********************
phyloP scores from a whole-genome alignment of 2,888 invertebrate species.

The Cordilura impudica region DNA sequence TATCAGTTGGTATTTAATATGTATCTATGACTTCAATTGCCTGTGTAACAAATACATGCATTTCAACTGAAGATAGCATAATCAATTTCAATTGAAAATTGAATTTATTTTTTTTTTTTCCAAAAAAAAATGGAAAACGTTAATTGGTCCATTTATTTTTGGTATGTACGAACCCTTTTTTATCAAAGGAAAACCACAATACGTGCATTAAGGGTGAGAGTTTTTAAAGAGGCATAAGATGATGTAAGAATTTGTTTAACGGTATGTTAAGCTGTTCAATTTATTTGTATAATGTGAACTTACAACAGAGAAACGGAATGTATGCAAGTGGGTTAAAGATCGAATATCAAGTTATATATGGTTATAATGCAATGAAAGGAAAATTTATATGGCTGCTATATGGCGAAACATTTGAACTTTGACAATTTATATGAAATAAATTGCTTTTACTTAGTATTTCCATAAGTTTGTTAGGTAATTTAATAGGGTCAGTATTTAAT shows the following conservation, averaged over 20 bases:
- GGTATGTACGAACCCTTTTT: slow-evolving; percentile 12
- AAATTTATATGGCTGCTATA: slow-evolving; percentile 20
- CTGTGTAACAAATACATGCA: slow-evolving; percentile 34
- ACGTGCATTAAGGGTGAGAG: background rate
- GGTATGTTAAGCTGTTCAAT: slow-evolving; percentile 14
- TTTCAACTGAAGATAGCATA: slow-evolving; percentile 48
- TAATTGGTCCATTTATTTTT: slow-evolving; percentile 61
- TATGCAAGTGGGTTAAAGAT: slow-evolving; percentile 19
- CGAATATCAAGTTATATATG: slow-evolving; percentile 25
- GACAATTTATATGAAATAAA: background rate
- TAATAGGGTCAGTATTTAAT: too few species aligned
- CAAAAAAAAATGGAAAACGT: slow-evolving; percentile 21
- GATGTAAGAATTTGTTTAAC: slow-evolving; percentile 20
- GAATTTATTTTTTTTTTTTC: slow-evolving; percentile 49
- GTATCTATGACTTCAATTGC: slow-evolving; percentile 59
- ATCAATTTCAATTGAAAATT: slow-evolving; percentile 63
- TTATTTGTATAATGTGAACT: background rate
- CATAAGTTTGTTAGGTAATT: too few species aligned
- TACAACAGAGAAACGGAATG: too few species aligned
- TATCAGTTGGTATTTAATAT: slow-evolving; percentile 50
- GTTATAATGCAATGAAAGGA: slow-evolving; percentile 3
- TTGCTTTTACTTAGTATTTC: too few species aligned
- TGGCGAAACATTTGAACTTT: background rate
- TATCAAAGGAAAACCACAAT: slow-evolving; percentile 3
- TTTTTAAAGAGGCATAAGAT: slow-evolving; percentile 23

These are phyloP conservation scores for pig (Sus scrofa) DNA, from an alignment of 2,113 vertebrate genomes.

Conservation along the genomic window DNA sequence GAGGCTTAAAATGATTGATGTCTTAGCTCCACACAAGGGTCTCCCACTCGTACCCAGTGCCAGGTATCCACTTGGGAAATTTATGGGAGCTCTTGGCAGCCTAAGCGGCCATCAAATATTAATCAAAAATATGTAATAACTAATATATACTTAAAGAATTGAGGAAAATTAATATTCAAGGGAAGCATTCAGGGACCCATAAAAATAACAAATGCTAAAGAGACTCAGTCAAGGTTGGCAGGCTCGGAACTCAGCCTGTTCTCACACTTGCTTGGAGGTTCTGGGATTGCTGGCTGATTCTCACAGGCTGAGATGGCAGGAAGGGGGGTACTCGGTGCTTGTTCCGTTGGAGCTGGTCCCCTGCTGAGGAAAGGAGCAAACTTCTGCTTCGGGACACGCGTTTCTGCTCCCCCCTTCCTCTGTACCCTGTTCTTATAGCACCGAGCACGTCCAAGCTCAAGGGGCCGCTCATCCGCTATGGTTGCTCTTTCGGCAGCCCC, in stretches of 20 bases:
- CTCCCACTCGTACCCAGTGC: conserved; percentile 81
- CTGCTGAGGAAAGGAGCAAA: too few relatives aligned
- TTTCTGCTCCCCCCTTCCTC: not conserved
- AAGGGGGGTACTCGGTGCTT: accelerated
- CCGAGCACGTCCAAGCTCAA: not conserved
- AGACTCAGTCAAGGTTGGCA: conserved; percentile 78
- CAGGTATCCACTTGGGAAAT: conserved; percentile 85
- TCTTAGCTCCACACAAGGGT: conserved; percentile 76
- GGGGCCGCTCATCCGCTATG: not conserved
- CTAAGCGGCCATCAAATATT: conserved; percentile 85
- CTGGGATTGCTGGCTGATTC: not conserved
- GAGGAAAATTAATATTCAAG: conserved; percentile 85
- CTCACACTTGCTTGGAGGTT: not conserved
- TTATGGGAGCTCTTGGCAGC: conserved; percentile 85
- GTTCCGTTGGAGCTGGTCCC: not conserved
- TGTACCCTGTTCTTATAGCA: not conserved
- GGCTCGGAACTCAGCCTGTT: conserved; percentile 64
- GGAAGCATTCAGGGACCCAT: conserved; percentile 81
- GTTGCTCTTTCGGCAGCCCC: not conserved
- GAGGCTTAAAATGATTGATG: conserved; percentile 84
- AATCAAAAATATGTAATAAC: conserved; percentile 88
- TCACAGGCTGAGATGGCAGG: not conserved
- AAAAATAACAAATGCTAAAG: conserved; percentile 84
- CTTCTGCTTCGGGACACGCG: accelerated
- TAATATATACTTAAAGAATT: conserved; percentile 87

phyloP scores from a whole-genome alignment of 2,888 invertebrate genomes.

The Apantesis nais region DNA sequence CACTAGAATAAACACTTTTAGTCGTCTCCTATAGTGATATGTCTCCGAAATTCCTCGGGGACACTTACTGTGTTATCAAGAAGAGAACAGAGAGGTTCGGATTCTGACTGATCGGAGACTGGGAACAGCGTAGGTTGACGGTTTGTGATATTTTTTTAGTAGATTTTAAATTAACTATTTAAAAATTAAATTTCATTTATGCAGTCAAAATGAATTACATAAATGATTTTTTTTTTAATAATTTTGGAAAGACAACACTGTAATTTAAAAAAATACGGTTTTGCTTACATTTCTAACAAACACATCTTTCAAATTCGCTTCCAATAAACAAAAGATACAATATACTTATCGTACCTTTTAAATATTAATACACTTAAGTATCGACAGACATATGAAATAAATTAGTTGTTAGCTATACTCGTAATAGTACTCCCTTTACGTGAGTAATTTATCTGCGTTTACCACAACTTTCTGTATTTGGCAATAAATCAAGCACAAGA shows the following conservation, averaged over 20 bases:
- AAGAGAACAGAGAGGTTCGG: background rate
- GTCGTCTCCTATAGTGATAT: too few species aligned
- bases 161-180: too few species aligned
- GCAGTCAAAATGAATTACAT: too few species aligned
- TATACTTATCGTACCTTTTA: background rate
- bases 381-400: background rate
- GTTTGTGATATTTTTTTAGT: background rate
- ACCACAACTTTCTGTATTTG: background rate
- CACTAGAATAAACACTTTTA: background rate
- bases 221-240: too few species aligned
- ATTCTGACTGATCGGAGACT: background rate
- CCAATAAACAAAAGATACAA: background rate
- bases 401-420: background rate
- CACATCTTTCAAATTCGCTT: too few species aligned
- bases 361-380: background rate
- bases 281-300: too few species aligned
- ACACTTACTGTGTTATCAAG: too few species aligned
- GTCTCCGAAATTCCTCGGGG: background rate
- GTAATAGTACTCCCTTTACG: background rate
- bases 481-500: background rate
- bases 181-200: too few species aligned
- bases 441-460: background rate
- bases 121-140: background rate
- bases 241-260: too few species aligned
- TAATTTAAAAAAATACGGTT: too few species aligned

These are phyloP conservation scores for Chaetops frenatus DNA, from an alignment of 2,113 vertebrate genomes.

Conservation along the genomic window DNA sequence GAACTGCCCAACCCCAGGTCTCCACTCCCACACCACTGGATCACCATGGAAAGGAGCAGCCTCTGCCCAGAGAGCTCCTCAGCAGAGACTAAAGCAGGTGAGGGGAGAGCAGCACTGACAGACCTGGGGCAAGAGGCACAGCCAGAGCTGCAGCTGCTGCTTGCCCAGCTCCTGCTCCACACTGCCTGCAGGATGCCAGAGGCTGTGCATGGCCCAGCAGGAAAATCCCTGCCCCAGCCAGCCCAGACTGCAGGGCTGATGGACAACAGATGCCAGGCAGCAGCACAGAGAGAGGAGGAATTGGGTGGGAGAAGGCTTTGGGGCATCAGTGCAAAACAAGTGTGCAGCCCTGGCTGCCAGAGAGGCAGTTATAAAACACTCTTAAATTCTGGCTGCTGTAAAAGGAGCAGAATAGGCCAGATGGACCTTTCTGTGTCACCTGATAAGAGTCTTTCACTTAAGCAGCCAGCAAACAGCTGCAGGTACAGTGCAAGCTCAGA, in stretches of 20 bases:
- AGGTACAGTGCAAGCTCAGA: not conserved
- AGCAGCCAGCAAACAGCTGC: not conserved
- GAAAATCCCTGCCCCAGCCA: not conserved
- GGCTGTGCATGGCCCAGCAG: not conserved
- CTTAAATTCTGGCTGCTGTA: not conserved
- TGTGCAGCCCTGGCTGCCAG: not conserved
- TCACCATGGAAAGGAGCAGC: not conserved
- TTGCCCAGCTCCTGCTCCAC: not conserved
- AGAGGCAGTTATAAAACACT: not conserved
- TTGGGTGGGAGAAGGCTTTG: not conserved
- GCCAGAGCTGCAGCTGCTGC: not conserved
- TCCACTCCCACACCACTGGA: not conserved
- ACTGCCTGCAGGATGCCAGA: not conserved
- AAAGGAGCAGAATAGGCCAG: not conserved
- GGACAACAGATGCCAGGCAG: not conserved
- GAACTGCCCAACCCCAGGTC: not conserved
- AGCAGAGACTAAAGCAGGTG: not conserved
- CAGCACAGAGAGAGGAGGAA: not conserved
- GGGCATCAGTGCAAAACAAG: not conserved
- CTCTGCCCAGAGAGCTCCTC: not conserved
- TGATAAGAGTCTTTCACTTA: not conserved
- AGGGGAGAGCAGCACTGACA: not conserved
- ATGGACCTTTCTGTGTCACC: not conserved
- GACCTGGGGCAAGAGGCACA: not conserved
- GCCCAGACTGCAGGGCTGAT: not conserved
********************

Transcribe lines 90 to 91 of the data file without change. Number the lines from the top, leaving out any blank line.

- TCACCATGGAAAGGAGCAGC: not conserved
- TTGCCCAGCTCCTGCTCCAC: not conserved